The sales arm of De Beers Group, the world's largest supplier of rough diamonds, has called on the industry to endorse an action plan to encourage growth and create consumer demand amid the difficult period the industry is facing.
"The bottom line is that although our core product, the diamond, is forever, there is no guarantee that the industry is," said Varda Shine, managing director of the Diamond Trading Company.
She noted that the industry has been undergoing one of its most difficult periods over the past few years.
"We are at the end of the era of the 'diamond is forever' brand strategy. Now the diamond industry needs to embrace a new era and invest into ways to distinguish its products and become more service-oriented and competitive," said Shine.
She put forward a three-point priority plan, she believes industry players should endorse to tackle the changes of competition and threats from the development of conflict diamonds that the industry was facing.
First, she said, the industry should unite and act together around certain principles of, for example, best practice similar to how the music industry fights Internet piracy. Second, the industry ought to invest in consumer-oriented marketing and advertising to suit customers' preferences. Third, the industry needs innovation in creating differentiated brand strength. "Only as we will see consolidation of the industry pipeline depressed profit margins will commence to recover," Shine said. In response to the increased worries about the current liquidity crisis and cashflow problems the industry is facing, Shine called for more transparency. "Rules of corporate governance will bring in a greater range of financiers coming into the industry," she said. Shine added that although De Beers was constantly reviewing its pricing policy for diamonds, it was not planning to lower its prices on rough diamonds. "We never promised to be the cheapest on the market. We look at pricing in the long-term and we don't act on what is happening over a month or two."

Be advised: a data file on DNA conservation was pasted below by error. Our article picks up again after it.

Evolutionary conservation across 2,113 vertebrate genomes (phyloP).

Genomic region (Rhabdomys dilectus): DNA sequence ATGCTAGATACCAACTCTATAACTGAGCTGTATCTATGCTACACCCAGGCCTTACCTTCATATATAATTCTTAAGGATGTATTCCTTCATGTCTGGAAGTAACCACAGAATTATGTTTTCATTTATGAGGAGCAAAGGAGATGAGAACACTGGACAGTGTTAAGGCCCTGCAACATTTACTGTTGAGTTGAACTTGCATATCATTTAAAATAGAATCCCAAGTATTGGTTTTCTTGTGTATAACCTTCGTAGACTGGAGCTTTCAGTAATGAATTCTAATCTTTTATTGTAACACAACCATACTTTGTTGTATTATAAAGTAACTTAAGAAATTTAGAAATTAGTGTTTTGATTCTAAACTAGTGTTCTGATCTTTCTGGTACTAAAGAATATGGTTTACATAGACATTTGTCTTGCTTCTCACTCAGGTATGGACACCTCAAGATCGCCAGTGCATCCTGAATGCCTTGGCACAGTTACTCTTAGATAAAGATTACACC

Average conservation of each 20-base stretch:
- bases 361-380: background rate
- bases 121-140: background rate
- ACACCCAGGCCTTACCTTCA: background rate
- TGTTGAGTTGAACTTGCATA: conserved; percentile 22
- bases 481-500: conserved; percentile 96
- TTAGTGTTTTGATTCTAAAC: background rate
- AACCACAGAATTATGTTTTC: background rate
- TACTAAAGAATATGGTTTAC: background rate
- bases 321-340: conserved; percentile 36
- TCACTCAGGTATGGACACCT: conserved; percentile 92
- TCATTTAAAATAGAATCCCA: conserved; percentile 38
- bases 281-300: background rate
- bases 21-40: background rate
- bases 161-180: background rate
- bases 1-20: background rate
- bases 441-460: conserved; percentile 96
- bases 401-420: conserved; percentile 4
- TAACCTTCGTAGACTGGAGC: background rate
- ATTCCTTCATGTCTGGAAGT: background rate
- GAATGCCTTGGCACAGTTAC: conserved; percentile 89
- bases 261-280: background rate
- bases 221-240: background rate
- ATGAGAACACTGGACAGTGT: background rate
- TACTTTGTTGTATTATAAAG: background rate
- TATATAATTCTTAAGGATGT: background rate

Separately, the biggest Canadian diamond supplier of rough diamonds, Aber Diamond Corporation announced at the Congress that it will open a representative diamond sales purchasing office at the Israel Diamond Exchange in Ramat Gan.
Canada is the third largest producer of rough diamonds after Russia and Botswana. The entry of Aber into the exchange is expected to ease the troubled Israeli market, which is suffering from shortage of rough diamond supply. Aber will be selling diamonds to Israeli customers on an annual sales volume of $70 million to $100m.
"I have much confidence in the Israeli diamond market for its historical and cultural ties and business ties around the world," said Robert Gannicott, Aber's chairman and CEO.
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